Kellaway's pieces show a similar kind of variety. There's the simple lyricism of "A Place That You Want to Call Home" and the dynamic energy of his "Capriccio Twilight." Monk's "Rhythm-a-ning" with a clarinet quotation or two makes for a moment of wit and some of the accompanying grunts might remind you of Lionel Hampton. "Etude of a Woman," Daniels' tune, is combined with Sondheim's "Pretty Woman." It has a haunting melody that seems strangely familiar.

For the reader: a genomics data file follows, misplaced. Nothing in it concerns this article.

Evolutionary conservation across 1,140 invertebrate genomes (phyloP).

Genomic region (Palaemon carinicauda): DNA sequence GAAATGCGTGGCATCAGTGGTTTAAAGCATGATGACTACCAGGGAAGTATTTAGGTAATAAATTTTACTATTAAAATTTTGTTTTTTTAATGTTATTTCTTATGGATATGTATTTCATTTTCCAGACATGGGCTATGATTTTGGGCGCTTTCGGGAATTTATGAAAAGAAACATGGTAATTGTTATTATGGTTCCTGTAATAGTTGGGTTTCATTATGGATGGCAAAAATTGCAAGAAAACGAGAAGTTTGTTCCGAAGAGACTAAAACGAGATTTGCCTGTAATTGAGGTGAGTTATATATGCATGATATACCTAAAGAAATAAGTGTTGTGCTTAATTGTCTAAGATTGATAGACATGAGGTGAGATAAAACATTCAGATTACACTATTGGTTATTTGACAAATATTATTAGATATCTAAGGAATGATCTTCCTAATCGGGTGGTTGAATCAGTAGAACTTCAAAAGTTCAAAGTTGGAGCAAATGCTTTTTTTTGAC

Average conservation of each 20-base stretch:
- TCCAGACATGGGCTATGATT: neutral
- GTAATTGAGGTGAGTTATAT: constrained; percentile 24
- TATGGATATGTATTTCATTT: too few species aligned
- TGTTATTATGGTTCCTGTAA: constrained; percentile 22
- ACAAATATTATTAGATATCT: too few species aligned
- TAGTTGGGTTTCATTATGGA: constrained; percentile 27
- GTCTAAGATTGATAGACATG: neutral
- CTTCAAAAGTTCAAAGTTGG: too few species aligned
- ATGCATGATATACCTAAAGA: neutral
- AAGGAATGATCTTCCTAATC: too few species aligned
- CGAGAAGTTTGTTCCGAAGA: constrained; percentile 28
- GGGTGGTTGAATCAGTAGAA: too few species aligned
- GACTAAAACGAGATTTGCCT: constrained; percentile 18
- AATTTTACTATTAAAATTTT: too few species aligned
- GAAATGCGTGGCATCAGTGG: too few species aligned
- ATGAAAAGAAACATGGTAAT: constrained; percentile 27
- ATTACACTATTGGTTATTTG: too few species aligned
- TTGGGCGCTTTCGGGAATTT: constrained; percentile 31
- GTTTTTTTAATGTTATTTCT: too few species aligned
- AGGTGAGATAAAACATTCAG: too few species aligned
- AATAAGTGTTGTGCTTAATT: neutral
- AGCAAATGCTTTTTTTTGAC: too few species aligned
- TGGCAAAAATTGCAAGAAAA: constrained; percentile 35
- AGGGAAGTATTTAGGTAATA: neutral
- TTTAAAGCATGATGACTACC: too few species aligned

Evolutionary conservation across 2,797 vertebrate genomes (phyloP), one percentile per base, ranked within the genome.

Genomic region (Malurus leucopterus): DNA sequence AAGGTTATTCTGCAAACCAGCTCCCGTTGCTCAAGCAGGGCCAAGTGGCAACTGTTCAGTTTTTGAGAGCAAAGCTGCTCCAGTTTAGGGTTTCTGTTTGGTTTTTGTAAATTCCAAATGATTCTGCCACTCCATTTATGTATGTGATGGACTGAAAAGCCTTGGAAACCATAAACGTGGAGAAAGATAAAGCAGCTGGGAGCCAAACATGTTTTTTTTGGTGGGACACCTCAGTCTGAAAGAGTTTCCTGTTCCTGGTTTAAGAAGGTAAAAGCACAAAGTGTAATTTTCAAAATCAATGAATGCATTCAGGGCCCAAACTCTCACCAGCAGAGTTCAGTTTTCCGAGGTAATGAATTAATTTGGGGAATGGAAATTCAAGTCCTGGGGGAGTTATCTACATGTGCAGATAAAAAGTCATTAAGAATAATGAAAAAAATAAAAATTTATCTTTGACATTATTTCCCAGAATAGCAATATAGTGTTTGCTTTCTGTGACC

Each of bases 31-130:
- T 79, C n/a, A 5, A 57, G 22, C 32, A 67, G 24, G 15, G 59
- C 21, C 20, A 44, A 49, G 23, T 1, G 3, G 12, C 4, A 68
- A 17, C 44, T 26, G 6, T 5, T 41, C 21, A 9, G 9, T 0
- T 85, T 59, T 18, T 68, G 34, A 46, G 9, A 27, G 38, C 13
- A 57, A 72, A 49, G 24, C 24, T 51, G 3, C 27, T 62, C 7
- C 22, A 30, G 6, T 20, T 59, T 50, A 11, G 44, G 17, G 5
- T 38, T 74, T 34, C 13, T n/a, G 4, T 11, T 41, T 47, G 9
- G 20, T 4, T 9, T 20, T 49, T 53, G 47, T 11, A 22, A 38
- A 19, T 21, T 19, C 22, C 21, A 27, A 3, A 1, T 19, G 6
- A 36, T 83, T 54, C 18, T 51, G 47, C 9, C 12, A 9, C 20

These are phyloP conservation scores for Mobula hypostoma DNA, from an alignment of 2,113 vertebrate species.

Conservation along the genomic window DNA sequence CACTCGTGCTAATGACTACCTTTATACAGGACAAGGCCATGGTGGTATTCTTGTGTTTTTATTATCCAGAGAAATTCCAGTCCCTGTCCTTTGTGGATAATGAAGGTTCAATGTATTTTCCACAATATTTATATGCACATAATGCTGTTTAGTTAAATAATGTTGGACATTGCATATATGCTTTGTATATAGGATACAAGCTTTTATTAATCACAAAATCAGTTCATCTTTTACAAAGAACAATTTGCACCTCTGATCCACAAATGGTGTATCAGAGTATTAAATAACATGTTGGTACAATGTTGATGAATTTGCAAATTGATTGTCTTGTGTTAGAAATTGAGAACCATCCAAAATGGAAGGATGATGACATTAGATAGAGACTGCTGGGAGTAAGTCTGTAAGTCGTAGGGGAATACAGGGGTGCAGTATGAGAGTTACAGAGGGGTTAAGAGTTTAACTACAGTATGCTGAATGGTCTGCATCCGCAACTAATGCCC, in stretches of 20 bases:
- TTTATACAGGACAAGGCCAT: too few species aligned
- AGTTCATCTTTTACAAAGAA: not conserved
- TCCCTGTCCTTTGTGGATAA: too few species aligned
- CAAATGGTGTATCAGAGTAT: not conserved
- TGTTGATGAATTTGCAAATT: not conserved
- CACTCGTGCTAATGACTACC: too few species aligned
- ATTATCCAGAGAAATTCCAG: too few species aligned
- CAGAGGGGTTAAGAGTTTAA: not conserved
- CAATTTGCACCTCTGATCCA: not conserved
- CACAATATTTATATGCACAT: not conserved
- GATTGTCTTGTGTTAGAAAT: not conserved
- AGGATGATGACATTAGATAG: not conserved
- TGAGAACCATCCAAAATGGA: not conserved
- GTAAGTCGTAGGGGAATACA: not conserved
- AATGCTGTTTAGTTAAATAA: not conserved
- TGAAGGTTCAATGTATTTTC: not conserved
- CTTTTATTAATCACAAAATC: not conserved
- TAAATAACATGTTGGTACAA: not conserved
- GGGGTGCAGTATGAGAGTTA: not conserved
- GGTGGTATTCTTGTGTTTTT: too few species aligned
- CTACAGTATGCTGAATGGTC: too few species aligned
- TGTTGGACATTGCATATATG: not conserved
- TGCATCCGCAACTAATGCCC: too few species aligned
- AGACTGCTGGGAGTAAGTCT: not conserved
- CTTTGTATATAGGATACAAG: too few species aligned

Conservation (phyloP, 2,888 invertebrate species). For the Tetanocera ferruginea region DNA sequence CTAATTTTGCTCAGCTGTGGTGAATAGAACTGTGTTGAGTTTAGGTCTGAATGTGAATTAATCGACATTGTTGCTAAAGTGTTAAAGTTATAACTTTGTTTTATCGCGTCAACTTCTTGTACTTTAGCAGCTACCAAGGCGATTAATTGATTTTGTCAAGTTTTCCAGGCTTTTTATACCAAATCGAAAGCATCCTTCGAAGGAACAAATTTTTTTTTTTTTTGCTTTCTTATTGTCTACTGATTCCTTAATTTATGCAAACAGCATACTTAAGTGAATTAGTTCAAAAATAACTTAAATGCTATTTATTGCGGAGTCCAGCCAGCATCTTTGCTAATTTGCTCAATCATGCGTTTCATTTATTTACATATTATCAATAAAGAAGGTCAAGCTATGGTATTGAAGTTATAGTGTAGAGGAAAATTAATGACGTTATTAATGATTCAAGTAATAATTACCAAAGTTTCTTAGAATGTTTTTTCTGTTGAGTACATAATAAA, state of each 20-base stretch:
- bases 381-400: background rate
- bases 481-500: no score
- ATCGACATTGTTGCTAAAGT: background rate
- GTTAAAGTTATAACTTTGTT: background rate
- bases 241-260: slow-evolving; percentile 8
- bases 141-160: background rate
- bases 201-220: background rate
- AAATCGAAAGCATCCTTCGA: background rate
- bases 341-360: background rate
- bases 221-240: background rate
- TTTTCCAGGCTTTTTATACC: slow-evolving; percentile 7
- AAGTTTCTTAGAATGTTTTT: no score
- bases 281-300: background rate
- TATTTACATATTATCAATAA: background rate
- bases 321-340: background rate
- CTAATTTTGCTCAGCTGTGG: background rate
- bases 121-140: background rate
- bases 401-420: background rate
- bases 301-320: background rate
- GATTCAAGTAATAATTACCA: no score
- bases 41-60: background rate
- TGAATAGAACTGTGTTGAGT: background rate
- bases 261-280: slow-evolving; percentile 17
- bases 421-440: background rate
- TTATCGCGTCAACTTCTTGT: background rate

The World Clarinet Alliance called the event a "landmark concert." In a Jazz CD Review of A Duet of One, Tony Augarde says: "Daniels and Kellaway fit together like hand-in-glove." Perhaps that is one way of making sense out of the album's cryptic paradoxical title, and if it was true then, it was equally true in February. The concert at the Library of Congress is nothing short of an eye-opening revelation. You can take a clarinet and a piano, put them on a stage alone together, and make wonderful music. You can, that is, if you've got Eddie Daniels playing that clarinet and Roger Kellaway playing that piano.